A concern for the public and a certain obligation to the truth should have been implemented by BP, but they denied the existence of huge plumes of oil in the deep water. The company tried to cover up the seriousness of the crisis and its inability to fix the problem, which caused the situation to spiral into one of the biggest crises that the company ever faced, its reputation damaged permanently.
Assign the right spokesperson
When addressing the public, the next question is trying to ascertain who should be the one to address them. While CEO’s may be effective in the use of online videos, they may also miss the mark; an example of this is the CEO of Domino’s Pizza apologizing to its customers in regard to employees tampering with food. Many people were critical of his delivery and missed the overall message that he attempted to convey to his audience.
The news conference that then-BP CEO Tony Hayward gave after the BP Oil Spill Crisis was a disaster; he came wearing a starch-white shirt, appeared unsympathetic, declared the accident wasn’t the company’s fault and made them look arrogant. Hayward’s response in an interview of, “We’re sorry for the massive disruption this caused their lives, and there’s no one who wants this thing over with more than I do, I’d like my life back,” made BP’s image look even worse.
BP needed a spokesperson, as it’s apparent that CEO’s aren’t always the best choice when addressing a crisis situation. According to IPR spokespeople need to be clear in what they’re saying so that people don’t think that an organization isn’t purposely hiding something. They need to avoid the phrase “no comment” because it makes them look guilty. Spokespeople should be briefed on the latest crisis information and the key message points the organization wants to convey to the public. They should also make strong eye contact, look confident and avoid nervous behaviors.
When using a spokesperson the perceptions of the public should always be taken into consideration. Having Hayward, a foreigner issuing apologies in south Louisiana, wasn’t the kind of spokesperson who BP should have sent during the crisis. In the NPR article “A Textbook Example of How Not To Handle PR” Glenn DaGian was perceive
d to have been a viable spokesperson based on appearance and his attitude.
DaGian thought that BP should have been more humble, conciliatory and apologetic. He also grew up in southwest Louisiana and his “accent signaled that he share their roots.” DaGian was sent as an ambassador to groups of fishermen as well as other groups in the area. BP was given some compliments in replacing Hayward with Bob Dudley, a native from Mississippi who was a much more appealing spokesperson to the public than Hayward.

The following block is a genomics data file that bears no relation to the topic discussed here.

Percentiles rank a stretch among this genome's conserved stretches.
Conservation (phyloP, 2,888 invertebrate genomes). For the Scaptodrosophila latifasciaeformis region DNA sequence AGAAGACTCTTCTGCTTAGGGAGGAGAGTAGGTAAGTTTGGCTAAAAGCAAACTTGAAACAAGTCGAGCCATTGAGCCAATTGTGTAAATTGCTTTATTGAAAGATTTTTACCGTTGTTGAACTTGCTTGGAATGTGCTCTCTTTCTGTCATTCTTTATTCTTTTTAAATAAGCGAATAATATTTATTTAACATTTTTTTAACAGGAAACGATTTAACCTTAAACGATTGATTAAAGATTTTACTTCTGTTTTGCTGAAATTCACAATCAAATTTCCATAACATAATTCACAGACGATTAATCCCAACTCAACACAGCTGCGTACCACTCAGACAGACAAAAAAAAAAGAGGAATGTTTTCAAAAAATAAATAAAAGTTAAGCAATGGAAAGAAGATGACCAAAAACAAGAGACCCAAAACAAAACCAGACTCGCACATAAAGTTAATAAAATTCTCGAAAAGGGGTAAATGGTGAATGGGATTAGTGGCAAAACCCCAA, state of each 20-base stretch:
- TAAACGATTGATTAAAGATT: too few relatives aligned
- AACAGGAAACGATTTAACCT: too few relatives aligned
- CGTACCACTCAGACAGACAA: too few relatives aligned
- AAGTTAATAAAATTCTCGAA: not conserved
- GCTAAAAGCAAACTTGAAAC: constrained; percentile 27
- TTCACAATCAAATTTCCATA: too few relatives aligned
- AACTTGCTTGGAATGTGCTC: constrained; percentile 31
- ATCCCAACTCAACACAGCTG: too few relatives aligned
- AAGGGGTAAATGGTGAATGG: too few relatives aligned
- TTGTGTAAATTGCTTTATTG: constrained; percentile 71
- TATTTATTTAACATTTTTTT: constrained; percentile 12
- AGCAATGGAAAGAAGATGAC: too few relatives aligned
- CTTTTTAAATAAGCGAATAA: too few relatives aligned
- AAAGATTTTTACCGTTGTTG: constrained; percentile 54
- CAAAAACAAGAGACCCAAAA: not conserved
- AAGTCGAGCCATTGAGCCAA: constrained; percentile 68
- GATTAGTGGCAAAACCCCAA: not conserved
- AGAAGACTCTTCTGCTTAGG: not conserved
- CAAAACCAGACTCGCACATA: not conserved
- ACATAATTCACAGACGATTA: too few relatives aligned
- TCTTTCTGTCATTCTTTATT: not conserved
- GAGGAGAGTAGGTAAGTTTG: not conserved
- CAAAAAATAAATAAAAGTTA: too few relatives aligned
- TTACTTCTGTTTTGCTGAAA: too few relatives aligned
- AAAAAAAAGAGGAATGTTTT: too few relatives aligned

Did you apologize?
A certain level of concern and sympathy for the victims of a crisis should have been shown rather than the company openly stating that it wasn’t their fault. There is a line to be drawn as there are legal ramifications, as some lawyers may see apology and concern/sympathy for the victims of a crisis situation as an admission of guilt. According to IPR, if too many executives in an organization show concern, it might also lose its effect; however, there is more to be lost from not showing concern/sympathy than for showing too much concern/sympathy.
Companies need social media
Response via social media is also incredibly important given how quickly information spreads over the internet. Many stakeholders and the public rely on social media to get their news; as a result, social media should be used to reach employees, the public and stakeholders and utilized for responding to a crisis. BP created a social media campaign to counteract its earlier PR failures, using Twitter to send out information quickly to its audience while allowing the public to vent their frustration and anger through social media. However, their social media use was quite poor prior to the crisis. According to Luttrell, “50 percent of communications professionals believe that companies are not adequately prepared to handle crisis situations and 94 percent think that the failure to effectively define how to handle online issues leaves an organization open to “trial by Twitter” (p. 137). This statistic shows how important it is for a company to respond via social media.